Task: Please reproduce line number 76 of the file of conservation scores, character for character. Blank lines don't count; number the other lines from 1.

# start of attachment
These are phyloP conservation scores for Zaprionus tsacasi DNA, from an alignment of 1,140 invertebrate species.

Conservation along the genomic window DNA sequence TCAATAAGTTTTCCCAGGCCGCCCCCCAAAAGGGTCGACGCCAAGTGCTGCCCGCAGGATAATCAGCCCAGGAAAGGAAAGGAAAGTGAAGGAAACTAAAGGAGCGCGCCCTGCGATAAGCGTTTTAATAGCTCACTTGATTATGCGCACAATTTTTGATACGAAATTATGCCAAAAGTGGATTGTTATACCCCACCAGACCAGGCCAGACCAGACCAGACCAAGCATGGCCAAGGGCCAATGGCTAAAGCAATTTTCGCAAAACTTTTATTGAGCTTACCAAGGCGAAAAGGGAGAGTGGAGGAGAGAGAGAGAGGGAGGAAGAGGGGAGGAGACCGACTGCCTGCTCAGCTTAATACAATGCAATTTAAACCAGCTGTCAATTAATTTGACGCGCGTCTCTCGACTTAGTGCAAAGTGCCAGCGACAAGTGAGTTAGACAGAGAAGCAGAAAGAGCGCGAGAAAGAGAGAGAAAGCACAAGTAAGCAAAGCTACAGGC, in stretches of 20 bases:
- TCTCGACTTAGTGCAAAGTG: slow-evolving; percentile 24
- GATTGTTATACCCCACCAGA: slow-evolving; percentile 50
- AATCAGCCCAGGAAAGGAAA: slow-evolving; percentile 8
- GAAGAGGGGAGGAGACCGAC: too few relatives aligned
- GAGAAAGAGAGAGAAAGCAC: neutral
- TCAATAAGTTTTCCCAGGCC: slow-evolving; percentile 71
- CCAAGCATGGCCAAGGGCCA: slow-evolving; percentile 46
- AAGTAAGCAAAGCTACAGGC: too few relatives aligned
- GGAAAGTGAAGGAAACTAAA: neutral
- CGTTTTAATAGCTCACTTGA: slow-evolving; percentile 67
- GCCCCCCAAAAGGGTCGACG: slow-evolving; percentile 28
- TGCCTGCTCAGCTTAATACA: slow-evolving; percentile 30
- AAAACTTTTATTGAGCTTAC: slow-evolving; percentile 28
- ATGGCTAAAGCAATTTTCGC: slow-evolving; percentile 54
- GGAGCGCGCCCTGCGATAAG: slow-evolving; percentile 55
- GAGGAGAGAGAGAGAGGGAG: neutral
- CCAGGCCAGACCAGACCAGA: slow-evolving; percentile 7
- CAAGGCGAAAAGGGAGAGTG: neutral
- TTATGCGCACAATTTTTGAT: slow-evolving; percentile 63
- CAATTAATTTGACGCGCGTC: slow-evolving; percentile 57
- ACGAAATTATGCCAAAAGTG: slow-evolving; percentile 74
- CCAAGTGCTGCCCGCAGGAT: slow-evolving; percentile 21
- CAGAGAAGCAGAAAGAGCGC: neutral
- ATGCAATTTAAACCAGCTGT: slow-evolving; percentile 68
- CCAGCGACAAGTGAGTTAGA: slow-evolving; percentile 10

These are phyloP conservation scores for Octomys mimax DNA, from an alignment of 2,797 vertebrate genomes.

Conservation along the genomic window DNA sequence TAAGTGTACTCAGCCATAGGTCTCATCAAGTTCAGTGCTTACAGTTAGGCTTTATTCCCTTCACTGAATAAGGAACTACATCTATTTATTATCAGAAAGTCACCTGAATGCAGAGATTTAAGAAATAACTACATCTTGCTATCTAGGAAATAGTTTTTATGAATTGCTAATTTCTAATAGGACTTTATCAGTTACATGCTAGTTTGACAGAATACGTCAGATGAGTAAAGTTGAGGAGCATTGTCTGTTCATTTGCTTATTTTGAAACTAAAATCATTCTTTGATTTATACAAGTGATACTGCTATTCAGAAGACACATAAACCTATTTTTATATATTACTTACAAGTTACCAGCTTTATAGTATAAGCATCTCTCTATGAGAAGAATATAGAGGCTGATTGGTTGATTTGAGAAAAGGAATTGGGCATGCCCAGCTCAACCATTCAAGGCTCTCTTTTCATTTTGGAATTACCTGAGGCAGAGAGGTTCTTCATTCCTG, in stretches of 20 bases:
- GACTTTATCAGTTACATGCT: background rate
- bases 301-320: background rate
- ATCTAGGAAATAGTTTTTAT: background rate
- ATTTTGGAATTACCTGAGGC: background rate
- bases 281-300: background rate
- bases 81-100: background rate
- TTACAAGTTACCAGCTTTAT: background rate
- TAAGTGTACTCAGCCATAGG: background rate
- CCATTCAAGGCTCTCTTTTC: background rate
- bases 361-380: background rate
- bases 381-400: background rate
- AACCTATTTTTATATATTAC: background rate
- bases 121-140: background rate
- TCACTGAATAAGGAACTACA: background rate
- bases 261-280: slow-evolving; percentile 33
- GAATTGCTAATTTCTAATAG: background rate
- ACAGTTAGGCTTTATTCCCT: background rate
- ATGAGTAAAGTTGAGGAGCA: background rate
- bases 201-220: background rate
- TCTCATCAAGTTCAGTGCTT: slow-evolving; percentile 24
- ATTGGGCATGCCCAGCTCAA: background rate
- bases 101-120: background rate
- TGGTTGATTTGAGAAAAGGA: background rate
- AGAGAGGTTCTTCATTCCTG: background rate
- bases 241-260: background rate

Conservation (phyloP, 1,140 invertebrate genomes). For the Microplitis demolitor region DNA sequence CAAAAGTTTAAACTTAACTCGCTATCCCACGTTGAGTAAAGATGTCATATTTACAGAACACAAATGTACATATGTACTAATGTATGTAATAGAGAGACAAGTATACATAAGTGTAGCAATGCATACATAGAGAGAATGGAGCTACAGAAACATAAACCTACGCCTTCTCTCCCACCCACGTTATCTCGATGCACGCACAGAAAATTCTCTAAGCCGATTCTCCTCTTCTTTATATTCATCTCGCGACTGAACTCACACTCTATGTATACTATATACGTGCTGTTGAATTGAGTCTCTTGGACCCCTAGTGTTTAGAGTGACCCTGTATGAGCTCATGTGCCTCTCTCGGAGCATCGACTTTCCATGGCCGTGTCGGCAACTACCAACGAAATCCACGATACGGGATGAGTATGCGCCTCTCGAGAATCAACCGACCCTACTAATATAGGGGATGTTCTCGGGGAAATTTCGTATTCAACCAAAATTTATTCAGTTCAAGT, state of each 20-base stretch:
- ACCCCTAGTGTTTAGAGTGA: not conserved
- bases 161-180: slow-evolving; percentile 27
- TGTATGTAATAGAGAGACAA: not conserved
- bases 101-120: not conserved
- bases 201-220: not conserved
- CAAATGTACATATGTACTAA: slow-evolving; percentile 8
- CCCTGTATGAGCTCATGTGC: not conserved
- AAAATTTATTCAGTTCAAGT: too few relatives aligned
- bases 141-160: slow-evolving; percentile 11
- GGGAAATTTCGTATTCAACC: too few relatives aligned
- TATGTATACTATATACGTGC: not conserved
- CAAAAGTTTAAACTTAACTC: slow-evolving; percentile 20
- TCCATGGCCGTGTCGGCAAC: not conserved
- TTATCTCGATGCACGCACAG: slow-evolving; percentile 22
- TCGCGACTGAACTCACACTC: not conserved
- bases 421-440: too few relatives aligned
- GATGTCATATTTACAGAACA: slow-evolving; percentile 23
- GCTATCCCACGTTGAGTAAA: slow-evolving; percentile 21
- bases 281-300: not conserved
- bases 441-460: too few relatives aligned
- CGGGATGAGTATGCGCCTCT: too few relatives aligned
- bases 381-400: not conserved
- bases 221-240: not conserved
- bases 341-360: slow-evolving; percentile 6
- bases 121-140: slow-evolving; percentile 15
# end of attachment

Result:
- CGGGATGAGTATGCGCCTCT: too few relatives aligned